Keeping Petrodollars at Home : Saudis Making Effort to Boost Regional Tourism
The Saudis, fewer petrodollars in their pockets and worried about security and culture shock, have started looking for holidays at home and finding that there is more to the country than sand.
In the oil price heyday of the 1970s, Saudi Muslims flocked to the kingdom’s air terminals to escape the heat and monotony of the desert for the great tourist capitals--Paris, London, New York and Los Angeles, the French and Spanish Rivieras, Istanbul and Cairo.
But local tourism has been on the rise for the last five years, spearheaded by a government campaign to encourage Saudis to spend their vacation dollars at home.
“There are quite a lot of religiously conservative families who suffer when they go abroad,” said Ibrahim al Sayed, director general of tourism development in the country’s mountainous southwest Asir region. “They don’t want their teen-agers to copy Westerners.”
He added that many Saudis are also acutely aware that language and cultural barriers make them attractive victims for con artists abroad.
“I’ve traveled in Europe and I’ve faced some of the troubles,” said Fahd al Sayejh, public relations manager at the Riyadh Intercontinental Hotel. “My family’s now looking for a villa in Abha (in the cooler Asir region). There are many people who spend their summers there who used to go to Europe.
“It’s beautiful. It reminds us of the old days when we used to go to Lebanon every summer. The mountains are the same,” he added. "(But) in the oil boom years, businessmen thought nothing of driving to the airport and boarding any available international flight. Now people are more aware of spending their money.”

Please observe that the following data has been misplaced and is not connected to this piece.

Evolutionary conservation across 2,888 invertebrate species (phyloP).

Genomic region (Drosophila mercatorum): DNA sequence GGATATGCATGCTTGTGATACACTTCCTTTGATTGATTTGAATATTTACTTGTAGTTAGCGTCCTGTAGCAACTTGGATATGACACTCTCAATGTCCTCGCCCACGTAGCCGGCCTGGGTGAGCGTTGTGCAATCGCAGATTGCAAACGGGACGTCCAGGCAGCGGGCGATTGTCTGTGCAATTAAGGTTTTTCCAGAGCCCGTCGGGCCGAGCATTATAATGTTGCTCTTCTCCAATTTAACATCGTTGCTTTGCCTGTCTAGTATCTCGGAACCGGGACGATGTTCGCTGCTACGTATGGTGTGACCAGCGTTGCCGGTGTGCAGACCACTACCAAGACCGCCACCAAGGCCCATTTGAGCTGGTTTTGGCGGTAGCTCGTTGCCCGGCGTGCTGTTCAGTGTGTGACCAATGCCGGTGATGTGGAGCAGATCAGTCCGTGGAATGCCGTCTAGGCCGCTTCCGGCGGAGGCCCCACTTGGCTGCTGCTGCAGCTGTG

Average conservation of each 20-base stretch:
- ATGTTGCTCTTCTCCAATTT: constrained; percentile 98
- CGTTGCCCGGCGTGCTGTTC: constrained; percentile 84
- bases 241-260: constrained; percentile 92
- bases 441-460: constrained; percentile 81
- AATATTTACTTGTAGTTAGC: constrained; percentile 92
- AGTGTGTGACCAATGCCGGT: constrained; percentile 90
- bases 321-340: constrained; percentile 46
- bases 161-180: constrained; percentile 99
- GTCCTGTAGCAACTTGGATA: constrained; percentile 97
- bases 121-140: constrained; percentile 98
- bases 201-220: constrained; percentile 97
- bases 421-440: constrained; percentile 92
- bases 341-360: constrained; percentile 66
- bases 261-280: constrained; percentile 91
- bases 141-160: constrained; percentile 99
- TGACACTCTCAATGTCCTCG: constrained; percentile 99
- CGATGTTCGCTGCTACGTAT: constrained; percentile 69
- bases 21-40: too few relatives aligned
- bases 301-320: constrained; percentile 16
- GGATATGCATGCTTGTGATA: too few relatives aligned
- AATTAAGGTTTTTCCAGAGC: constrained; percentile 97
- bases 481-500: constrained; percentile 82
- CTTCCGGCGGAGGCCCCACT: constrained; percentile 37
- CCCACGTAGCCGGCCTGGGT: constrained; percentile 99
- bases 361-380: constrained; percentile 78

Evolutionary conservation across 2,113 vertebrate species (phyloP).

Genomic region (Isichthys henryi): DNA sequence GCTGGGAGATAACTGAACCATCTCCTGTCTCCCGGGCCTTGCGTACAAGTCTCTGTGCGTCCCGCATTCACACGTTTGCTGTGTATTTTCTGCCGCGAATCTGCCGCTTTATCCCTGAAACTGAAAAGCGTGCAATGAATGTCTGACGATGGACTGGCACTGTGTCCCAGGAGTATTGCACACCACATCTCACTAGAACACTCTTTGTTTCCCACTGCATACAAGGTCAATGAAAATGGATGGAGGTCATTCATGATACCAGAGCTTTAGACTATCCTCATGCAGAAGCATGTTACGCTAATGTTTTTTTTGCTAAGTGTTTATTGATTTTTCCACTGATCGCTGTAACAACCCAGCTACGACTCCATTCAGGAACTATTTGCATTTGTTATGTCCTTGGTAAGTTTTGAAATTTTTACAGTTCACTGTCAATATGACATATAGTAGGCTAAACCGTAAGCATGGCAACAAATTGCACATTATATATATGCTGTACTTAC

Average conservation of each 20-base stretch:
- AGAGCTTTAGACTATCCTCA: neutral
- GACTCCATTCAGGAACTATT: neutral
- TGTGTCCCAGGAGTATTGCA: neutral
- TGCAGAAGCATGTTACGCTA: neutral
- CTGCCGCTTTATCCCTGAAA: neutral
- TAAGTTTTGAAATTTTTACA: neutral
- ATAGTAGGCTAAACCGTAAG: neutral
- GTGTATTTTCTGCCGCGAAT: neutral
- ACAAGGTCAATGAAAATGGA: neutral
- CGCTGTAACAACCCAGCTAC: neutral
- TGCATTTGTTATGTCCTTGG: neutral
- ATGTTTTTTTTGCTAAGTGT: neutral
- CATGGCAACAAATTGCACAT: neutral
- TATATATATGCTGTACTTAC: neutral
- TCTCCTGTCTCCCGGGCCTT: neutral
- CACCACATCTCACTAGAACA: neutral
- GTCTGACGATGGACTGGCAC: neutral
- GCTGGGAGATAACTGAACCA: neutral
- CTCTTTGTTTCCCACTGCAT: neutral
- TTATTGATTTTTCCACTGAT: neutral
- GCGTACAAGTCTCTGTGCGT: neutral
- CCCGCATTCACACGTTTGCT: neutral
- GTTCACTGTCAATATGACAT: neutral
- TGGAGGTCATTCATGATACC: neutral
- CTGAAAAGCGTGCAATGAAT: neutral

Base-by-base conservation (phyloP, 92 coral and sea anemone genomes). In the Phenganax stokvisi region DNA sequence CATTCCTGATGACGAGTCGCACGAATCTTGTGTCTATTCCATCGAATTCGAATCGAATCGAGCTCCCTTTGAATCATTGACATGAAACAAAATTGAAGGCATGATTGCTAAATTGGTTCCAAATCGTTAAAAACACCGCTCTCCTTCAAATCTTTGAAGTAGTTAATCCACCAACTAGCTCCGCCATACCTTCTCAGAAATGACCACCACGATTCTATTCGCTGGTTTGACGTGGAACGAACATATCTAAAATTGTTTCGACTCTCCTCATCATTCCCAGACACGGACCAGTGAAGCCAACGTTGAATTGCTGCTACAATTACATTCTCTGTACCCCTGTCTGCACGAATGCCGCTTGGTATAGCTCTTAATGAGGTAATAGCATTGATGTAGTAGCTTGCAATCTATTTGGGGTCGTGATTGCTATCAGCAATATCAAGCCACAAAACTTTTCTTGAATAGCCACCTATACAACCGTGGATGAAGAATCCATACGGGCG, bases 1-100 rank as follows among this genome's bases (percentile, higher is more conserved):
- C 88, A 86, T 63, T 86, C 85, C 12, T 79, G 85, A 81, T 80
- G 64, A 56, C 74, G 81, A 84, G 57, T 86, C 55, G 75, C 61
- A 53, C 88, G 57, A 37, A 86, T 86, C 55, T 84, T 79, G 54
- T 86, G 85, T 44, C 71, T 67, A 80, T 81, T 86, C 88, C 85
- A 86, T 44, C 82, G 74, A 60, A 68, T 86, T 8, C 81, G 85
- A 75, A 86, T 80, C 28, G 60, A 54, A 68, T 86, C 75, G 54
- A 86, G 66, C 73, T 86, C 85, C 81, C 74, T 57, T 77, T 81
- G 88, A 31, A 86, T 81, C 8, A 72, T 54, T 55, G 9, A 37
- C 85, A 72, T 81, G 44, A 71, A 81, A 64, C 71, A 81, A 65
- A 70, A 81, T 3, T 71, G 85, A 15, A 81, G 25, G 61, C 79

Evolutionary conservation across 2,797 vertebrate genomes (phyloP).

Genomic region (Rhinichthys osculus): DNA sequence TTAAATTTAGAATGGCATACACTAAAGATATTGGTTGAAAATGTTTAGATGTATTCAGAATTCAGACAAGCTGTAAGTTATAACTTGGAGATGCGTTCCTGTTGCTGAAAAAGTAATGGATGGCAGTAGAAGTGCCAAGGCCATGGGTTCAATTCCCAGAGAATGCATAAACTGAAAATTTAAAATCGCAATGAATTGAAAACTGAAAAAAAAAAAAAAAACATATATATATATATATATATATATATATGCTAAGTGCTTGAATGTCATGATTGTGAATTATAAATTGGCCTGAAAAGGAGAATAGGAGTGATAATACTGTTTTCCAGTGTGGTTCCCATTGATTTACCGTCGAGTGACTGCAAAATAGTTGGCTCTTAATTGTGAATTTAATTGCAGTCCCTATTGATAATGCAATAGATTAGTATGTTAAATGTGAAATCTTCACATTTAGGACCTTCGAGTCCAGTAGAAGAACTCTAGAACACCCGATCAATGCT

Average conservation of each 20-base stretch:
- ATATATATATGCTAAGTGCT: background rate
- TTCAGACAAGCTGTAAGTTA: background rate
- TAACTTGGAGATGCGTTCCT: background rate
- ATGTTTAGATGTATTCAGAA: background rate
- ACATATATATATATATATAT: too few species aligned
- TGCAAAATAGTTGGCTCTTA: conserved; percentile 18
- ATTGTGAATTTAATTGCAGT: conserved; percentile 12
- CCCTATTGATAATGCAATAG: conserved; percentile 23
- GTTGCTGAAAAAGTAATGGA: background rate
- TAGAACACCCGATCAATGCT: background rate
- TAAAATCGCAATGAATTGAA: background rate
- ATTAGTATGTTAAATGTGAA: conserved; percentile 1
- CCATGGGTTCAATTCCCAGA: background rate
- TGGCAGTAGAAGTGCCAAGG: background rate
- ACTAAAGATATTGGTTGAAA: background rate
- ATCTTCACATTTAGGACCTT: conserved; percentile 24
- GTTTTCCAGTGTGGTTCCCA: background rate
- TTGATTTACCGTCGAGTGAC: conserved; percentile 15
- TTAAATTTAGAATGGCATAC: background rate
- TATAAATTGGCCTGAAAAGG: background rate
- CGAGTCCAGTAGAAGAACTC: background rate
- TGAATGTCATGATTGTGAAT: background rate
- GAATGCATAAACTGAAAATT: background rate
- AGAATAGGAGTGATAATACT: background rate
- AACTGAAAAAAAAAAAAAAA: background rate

Tourism within Saudi Arabia may seem like a hard sell, given the country’s reputation as a “desert kingdom,” lacking much in the way of amusement.
But beaches along the country’s eastern border on the Persian Gulf draw big crowds.
Jidda on the Red Sea attracts scuba-diving enthusiasts and Najran, close to Yemen, offers unusual architecture. For a change of scenery, many tourists try the southwest.
“The whole southwest area is very popular,” said Antoni Kuhnen, who runs the Al-Baha Motel in that region. Kuhnen estimates that the motel, opened in 1985, now books around 20,000 tourists a year.
Al-Baha, Saudi Arabia’s smallest province, is situated between Taif, where the government retreats into the mountains for the summer months, and Abha, capital of Asir province, which boasts 1,736 square miles of national park.
A local newspaper noted that “visitors to the Abha region reached an unprecedented number, to the extent that the real estate offices in Abha cannot cope with the great demand for furnished and unfurnished flats.”
An estimated 800,000 visitors were reported to have made it despite a relatively small airport.
The recent popularity of in-country tourism is due largely to the government. Five years ago, the few tourists who came to this region had to either camp out or rely on the kindness of strangers for accommodation.
Now, there are five hotels in the area, some of them bankrolled by the Finance Ministry. Private businessmen are also being encouraged to invest in tourism.
An amusement park would make the area more attractive to Saudi families who generally have large numbers of children to entertain, he said. Land has already been allocated, but awaits an investor.
Al-Baha does not lack scenic beauty. At nearly 10,000 feet above sea level, the air is cool, crisp, and a bit damp--a welcome change from just about anyplace else in the kingdom during the summer months.
The mountains, rough, craggy, and dotted with scrubby green plants, rise dramatically out of the Tihama Valley and are populated by shepherds tending flocks of sheep and goats. Baboons lope down the mountainside, carrying scraps of food fed to them by motel staff and early rising guests.
“As long as the facilities are there, the tourists will come,” said Kuhnen, who nonetheless believes the region suffers for lack of recreational diversions.